US election results: Joe Biden projected to win Georgia - amid reports Donald Trump could run again in 2024

·3-min read

Joe Biden is projected to win the state of Georgia, as media reports say Donald Trump is considering running again in 2024.

President-elect Biden picked up a further 16 Electoral College votes with his expected Georgia win, taking his final tally to 306 votes, according to Sky News affiliate NBC News.

The state has not voted for a Democrat in almost 30 years, although it is subject to a ballot recount as the margins between the two candidates were so close.

Democratic Party lawyer Marc Elias has said he is confident the recount will not change the results of the election in Georgia.

In another blow to the president, the Washington Post has reported more than 130 Secret Service officers assigned to protect Mr Trump are self-isolating due to coronavirus. It is not clear how many have tested positive.

Meanwhile, Mr Trump is projected to win North Carolina - which he also won four years ago - taking his total to 232 votes.

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Commentators have pointed out that a similar number of votes were won by each candidate in the 2016 presidential run-off between Mr Trump and Hillary Clinton - although they were flipped around, giving the Republican the win.

The president is yet to concede the election, despite numerous news networks declaring Mr Biden the winner, and several Republican candidates have followed his lead in refusing to concede.

However, NBC News has reported Mr Trump could end up conceding before announcing he will run again at the next election.

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Conservative commentator Eric Bolling, who has been friends with the president for 20 years, said he believes a concession is "probably imminent".

He told Sky News he expects Mr Trump will wait until after a large Republican march in Washington DC on Saturday.

"He's clearly not going to disappoint those people - he's going to wait until after that at least. But then announce a 2024 run," he said.

The president has repeatedly claimed, without evidence, there has been widespread election fraud that hurt his chances of being re-elected and in a tweet on Friday he said the vote was "rigged".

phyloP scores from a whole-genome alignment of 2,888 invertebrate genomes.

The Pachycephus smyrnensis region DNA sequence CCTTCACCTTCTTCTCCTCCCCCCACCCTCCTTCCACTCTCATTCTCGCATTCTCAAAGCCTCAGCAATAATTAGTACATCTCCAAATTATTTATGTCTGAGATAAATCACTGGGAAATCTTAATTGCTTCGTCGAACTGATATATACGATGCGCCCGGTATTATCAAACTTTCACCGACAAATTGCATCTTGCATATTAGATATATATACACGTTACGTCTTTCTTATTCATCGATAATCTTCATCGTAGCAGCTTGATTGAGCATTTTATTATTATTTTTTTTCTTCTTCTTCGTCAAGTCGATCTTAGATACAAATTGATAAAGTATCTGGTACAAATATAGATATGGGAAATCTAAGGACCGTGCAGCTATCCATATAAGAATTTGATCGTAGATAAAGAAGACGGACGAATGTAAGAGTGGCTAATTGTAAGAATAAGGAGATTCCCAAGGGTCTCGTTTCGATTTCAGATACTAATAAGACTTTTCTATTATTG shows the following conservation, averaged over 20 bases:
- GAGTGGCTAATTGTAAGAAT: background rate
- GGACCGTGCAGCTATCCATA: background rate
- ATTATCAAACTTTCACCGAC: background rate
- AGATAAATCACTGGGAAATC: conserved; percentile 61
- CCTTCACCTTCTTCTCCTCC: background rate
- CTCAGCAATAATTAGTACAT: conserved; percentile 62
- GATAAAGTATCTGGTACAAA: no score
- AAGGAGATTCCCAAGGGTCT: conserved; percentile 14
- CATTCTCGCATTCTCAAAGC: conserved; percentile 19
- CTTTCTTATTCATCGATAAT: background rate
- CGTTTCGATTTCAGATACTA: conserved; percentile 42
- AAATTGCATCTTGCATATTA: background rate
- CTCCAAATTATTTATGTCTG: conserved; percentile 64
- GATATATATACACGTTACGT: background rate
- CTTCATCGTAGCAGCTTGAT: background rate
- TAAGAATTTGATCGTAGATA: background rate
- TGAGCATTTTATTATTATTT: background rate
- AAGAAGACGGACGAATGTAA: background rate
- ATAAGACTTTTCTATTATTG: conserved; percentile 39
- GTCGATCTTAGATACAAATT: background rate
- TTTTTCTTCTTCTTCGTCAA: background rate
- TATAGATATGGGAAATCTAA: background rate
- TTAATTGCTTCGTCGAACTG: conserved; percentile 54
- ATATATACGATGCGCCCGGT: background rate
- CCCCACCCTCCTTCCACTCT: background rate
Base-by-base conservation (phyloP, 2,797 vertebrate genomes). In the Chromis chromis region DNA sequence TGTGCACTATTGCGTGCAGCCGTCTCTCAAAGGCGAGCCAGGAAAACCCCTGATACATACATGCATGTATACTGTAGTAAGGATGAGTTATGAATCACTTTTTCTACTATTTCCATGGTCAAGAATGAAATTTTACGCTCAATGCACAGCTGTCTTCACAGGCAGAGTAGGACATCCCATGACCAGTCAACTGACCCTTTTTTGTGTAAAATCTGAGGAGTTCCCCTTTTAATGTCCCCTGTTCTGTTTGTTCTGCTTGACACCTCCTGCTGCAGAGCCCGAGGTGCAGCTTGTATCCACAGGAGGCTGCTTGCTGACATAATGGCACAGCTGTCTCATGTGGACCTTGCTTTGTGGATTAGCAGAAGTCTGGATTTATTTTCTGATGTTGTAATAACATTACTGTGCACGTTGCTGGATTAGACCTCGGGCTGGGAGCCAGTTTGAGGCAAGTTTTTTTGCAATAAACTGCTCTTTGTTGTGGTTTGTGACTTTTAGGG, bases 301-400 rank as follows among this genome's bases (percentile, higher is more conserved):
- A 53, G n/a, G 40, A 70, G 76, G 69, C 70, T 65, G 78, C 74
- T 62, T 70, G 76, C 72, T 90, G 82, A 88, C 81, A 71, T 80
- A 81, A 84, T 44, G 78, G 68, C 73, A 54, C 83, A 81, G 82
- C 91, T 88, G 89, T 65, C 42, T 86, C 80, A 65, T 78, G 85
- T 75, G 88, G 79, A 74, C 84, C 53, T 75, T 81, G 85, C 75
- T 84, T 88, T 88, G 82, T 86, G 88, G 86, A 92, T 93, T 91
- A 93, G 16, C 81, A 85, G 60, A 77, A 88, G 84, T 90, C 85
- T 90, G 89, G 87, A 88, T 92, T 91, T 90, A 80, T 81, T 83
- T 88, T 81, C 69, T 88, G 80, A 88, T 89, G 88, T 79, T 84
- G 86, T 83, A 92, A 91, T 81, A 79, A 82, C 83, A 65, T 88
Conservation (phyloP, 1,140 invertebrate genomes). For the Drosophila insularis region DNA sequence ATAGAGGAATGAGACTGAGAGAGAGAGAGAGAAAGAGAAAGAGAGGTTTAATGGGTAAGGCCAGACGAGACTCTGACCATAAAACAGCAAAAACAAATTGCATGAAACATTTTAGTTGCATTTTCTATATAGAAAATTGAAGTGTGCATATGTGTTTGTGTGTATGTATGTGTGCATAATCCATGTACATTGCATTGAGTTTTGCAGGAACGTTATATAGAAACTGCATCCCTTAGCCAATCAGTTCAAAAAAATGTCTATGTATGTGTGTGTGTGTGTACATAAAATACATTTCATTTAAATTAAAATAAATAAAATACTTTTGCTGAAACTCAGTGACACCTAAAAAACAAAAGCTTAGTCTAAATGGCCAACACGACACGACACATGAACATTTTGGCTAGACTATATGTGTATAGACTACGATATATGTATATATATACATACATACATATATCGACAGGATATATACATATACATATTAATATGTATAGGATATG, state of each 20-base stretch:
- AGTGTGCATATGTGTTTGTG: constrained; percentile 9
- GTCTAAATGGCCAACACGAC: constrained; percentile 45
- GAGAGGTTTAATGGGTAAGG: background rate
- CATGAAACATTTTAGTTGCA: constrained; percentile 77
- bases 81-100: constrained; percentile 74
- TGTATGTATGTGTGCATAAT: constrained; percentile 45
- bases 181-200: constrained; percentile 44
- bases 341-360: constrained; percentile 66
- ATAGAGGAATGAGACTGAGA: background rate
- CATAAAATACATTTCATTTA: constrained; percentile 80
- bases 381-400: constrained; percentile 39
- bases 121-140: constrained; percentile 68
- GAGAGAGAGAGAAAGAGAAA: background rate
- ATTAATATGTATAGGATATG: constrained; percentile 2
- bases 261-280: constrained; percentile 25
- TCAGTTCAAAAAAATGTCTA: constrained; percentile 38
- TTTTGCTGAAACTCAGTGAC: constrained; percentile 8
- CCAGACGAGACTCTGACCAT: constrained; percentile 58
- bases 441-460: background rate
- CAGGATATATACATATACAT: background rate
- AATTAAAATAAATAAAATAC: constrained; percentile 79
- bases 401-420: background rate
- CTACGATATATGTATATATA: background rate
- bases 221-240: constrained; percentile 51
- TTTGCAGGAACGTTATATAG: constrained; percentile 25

In an interview with the Washington Examiner, he said he believed he could turn the election in his favour within two or three weeks.

Mr Trump suggested the results of recounts in Wisconsin and Georgia could see him win them back - although Mr Biden has a sizeable lead in both states - and also claimed he could take back Michigan and Pennsylvania through challenging ballots in the courts.

Election officials have dismissed claims of fraud and two security groups have said there is no evidence that ballots were deleted or lost.

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The Election Infrastructure Government Coordinating Council Executive Committee (GCC) and the Election Infrastructure Sector Coordinating Council (SCC) have said the election was the most secure in US history.

Mr Trump spoke on Friday in his first public comments since Mr Biden was projected the winner in the presidential race, focusing on his plan to accelerate the roll-out of a coronavirus vaccine.

The Democrats have heavily criticised the administration's response to the COVID-19 crisis, with House Speaker Nancy Pelosi attributing the Secret Service outbreak to "Trump's reckless campaign schedule".

At a news conference, the president said he expected a vaccine to be available as soon as April and added that he would not impose a nationwide lockdown, despite rising numbers of coronavirus cases and deaths.